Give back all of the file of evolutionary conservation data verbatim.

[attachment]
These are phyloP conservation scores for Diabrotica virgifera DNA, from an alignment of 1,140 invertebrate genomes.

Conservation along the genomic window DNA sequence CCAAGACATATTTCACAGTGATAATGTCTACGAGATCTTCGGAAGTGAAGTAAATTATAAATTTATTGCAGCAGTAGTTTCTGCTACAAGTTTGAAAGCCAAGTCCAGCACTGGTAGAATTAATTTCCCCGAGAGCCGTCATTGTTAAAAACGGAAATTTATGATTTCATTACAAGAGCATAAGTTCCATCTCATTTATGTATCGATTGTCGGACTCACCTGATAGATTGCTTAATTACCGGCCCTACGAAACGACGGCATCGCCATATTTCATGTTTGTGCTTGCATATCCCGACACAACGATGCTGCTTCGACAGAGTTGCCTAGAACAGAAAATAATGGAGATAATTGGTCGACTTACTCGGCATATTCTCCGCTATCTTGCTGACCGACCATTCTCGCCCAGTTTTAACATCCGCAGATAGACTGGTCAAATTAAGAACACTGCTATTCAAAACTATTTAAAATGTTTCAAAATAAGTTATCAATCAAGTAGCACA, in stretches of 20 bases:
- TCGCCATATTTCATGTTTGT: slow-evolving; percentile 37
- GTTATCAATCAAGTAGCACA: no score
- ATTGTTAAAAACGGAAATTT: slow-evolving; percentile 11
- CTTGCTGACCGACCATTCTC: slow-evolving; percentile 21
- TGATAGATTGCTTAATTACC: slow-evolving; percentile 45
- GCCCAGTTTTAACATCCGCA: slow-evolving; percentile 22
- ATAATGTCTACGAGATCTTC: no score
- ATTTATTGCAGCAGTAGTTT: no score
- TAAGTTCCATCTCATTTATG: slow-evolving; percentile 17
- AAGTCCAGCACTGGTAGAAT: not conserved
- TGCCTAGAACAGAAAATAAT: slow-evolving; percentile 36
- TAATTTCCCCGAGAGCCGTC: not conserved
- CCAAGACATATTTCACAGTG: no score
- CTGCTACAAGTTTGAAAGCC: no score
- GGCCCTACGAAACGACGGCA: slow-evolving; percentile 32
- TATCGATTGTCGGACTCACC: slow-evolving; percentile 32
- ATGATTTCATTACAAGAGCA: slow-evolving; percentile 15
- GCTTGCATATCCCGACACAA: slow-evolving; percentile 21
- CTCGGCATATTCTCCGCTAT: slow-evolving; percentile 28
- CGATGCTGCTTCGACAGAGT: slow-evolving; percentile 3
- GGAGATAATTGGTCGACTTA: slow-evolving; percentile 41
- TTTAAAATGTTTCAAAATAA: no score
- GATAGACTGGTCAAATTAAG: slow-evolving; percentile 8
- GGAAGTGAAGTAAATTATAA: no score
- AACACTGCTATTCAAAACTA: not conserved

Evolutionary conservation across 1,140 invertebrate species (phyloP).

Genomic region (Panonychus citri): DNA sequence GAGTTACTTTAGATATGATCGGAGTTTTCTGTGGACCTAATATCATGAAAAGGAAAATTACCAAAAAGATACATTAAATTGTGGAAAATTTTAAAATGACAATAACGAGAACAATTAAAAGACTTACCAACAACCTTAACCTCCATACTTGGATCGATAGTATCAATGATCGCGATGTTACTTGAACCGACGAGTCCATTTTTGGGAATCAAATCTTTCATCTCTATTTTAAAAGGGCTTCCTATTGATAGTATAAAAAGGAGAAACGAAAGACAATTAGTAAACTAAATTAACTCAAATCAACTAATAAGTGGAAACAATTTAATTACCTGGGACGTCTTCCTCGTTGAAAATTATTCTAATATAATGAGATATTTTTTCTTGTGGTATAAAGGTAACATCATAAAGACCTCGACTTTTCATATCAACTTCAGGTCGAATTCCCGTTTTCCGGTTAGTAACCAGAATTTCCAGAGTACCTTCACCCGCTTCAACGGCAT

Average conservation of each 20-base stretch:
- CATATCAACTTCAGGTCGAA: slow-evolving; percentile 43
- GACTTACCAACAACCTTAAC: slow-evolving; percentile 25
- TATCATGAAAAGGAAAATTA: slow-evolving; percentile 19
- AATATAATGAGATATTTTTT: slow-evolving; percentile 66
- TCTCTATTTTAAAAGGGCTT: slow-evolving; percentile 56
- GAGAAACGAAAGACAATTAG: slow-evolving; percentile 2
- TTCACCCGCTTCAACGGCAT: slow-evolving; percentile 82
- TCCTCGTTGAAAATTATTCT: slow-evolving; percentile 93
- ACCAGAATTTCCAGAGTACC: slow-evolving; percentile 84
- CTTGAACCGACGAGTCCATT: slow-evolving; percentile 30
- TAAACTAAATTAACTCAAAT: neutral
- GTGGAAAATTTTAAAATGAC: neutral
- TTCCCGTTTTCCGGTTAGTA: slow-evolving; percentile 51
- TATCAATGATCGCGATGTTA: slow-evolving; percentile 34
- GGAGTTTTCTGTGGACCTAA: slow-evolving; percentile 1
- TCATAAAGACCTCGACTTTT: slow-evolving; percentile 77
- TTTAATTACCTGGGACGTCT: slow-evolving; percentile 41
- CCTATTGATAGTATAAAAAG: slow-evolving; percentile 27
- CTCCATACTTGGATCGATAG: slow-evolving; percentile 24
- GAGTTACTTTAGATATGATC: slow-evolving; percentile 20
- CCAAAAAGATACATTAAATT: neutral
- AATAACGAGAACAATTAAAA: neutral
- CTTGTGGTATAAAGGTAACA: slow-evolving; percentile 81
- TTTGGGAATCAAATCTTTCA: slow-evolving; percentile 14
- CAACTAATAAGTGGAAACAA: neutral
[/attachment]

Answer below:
These are phyloP conservation scores for Diabrotica virgifera DNA, from an alignment of 1,140 invertebrate genomes.

Conservation along the genomic window DNA sequence CCAAGACATATTTCACAGTGATAATGTCTACGAGATCTTCGGAAGTGAAGTAAATTATAAATTTATTGCAGCAGTAGTTTCTGCTACAAGTTTGAAAGCCAAGTCCAGCACTGGTAGAATTAATTTCCCCGAGAGCCGTCATTGTTAAAAACGGAAATTTATGATTTCATTACAAGAGCATAAGTTCCATCTCATTTATGTATCGATTGTCGGACTCACCTGATAGATTGCTTAATTACCGGCCCTACGAAACGACGGCATCGCCATATTTCATGTTTGTGCTTGCATATCCCGACACAACGATGCTGCTTCGACAGAGTTGCCTAGAACAGAAAATAATGGAGATAATTGGTCGACTTACTCGGCATATTCTCCGCTATCTTGCTGACCGACCATTCTCGCCCAGTTTTAACATCCGCAGATAGACTGGTCAAATTAAGAACACTGCTATTCAAAACTATTTAAAATGTTTCAAAATAAGTTATCAATCAAGTAGCACA, in stretches of 20 bases:
- TCGCCATATTTCATGTTTGT: slow-evolving; percentile 37
- GTTATCAATCAAGTAGCACA: no score
- ATTGTTAAAAACGGAAATTT: slow-evolving; percentile 11
- CTTGCTGACCGACCATTCTC: slow-evolving; percentile 21
- TGATAGATTGCTTAATTACC: slow-evolving; percentile 45
- GCCCAGTTTTAACATCCGCA: slow-evolving; percentile 22
- ATAATGTCTACGAGATCTTC: no score
- ATTTATTGCAGCAGTAGTTT: no score
- TAAGTTCCATCTCATTTATG: slow-evolving; percentile 17
- AAGTCCAGCACTGGTAGAAT: not conserved
- TGCCTAGAACAGAAAATAAT: slow-evolving; percentile 36
- TAATTTCCCCGAGAGCCGTC: not conserved
- CCAAGACATATTTCACAGTG: no score
- CTGCTACAAGTTTGAAAGCC: no score
- GGCCCTACGAAACGACGGCA: slow-evolving; percentile 32
- TATCGATTGTCGGACTCACC: slow-evolving; percentile 32
- ATGATTTCATTACAAGAGCA: slow-evolving; percentile 15
- GCTTGCATATCCCGACACAA: slow-evolving; percentile 21
- CTCGGCATATTCTCCGCTAT: slow-evolving; percentile 28
- CGATGCTGCTTCGACAGAGT: slow-evolving; percentile 3
- GGAGATAATTGGTCGACTTA: slow-evolving; percentile 41
- TTTAAAATGTTTCAAAATAA: no score
- GATAGACTGGTCAAATTAAG: slow-evolving; percentile 8
- GGAAGTGAAGTAAATTATAA: no score
- AACACTGCTATTCAAAACTA: not conserved

Evolutionary conservation across 1,140 invertebrate species (phyloP).

Genomic region (Panonychus citri): DNA sequence GAGTTACTTTAGATATGATCGGAGTTTTCTGTGGACCTAATATCATGAAAAGGAAAATTACCAAAAAGATACATTAAATTGTGGAAAATTTTAAAATGACAATAACGAGAACAATTAAAAGACTTACCAACAACCTTAACCTCCATACTTGGATCGATAGTATCAATGATCGCGATGTTACTTGAACCGACGAGTCCATTTTTGGGAATCAAATCTTTCATCTCTATTTTAAAAGGGCTTCCTATTGATAGTATAAAAAGGAGAAACGAAAGACAATTAGTAAACTAAATTAACTCAAATCAACTAATAAGTGGAAACAATTTAATTACCTGGGACGTCTTCCTCGTTGAAAATTATTCTAATATAATGAGATATTTTTTCTTGTGGTATAAAGGTAACATCATAAAGACCTCGACTTTTCATATCAACTTCAGGTCGAATTCCCGTTTTCCGGTTAGTAACCAGAATTTCCAGAGTACCTTCACCCGCTTCAACGGCAT

Average conservation of each 20-base stretch:
- CATATCAACTTCAGGTCGAA: slow-evolving; percentile 43
- GACTTACCAACAACCTTAAC: slow-evolving; percentile 25
- TATCATGAAAAGGAAAATTA: slow-evolving; percentile 19
- AATATAATGAGATATTTTTT: slow-evolving; percentile 66
- TCTCTATTTTAAAAGGGCTT: slow-evolving; percentile 56
- GAGAAACGAAAGACAATTAG: slow-evolving; percentile 2
- TTCACCCGCTTCAACGGCAT: slow-evolving; percentile 82
- TCCTCGTTGAAAATTATTCT: slow-evolving; percentile 93
- ACCAGAATTTCCAGAGTACC: slow-evolving; percentile 84
- CTTGAACCGACGAGTCCATT: slow-evolving; percentile 30
- TAAACTAAATTAACTCAAAT: neutral
- GTGGAAAATTTTAAAATGAC: neutral
- TTCCCGTTTTCCGGTTAGTA: slow-evolving; percentile 51
- TATCAATGATCGCGATGTTA: slow-evolving; percentile 34
- GGAGTTTTCTGTGGACCTAA: slow-evolving; percentile 1
- TCATAAAGACCTCGACTTTT: slow-evolving; percentile 77
- TTTAATTACCTGGGACGTCT: slow-evolving; percentile 41
- CCTATTGATAGTATAAAAAG: slow-evolving; percentile 27
- CTCCATACTTGGATCGATAG: slow-evolving; percentile 24
- GAGTTACTTTAGATATGATC: slow-evolving; percentile 20
- CCAAAAAGATACATTAAATT: neutral
- AATAACGAGAACAATTAAAA: neutral
- CTTGTGGTATAAAGGTAACA: slow-evolving; percentile 81
- TTTGGGAATCAAATCTTTCA: slow-evolving; percentile 14
- CAACTAATAAGTGGAAACAA: neutral